Italian death certification data from 1955 to 1979 for total cancer mortality and 30 cancer sites in the population aged 25 to 74, were analyzed using a log-linear Poisson model to isolate the effects of birth cohort, calendar period of death, and age. The most frequent cohort pattern was characterized by increases up to the generations born between 1920 and 1930, followed by stabilization or a slight decrease. This pattern was evident for total cancer mortality in men, and for several common sites, including larynx, lung, esophagus, bladder, female breast, and ovary. Only four sites (pancreas, pleura, intestines in both sexes, and kidney in men) showed cohort values still rising in more recent generations. Stable cohort and period of death curves were observed for cancers of the prostate and testis, whereas trends were steadily going down for neoplasms of the stomach, and (cervix) uteri. Finally, there were a few discontinuous trends (e.g., in the case of brain neoplasms, leukemias, and lymphomas), which probably reflect different effects of improvements in diagnosis and/or treatment. Period of death values increased for lung and other tobacco related sites (chiefly in males) and, up to the early 1970s, for a few other common sites, including intestines, and the female breast. Downward trends over the calendar period were evident for cancers of the stomach and of the (cervix) uteri. Therefore, total cancer mortality trends over the calendar period of death were moderately increasing for men, and slightly decreasing for women.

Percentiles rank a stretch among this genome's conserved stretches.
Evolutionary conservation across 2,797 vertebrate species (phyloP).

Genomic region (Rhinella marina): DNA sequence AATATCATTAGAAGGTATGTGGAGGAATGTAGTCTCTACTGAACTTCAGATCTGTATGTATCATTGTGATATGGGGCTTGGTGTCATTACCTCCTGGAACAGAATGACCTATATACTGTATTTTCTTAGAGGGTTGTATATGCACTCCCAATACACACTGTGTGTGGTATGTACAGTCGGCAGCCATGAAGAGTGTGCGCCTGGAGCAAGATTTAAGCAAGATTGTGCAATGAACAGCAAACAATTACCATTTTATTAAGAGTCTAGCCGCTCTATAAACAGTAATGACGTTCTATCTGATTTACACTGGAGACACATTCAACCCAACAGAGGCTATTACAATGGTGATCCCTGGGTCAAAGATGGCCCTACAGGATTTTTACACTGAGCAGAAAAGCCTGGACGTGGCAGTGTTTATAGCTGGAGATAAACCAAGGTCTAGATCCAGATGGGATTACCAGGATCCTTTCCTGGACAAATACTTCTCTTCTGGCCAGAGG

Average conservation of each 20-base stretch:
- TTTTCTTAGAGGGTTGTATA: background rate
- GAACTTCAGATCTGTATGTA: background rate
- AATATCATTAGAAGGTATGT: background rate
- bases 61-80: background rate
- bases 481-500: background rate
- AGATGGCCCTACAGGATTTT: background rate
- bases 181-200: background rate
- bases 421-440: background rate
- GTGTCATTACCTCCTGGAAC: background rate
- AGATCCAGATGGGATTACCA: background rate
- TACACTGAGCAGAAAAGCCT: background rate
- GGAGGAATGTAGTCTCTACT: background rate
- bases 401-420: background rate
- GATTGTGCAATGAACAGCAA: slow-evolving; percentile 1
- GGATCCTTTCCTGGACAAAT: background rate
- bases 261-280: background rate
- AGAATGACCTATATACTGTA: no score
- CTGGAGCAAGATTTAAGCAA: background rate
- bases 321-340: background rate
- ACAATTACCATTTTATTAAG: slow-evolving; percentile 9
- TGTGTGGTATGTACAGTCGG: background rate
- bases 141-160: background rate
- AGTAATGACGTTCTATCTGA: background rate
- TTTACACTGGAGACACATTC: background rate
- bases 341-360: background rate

|Number of pages||12|
|Publication status||Published - 1987|
ASJC Scopus subject areas
- Cancer Research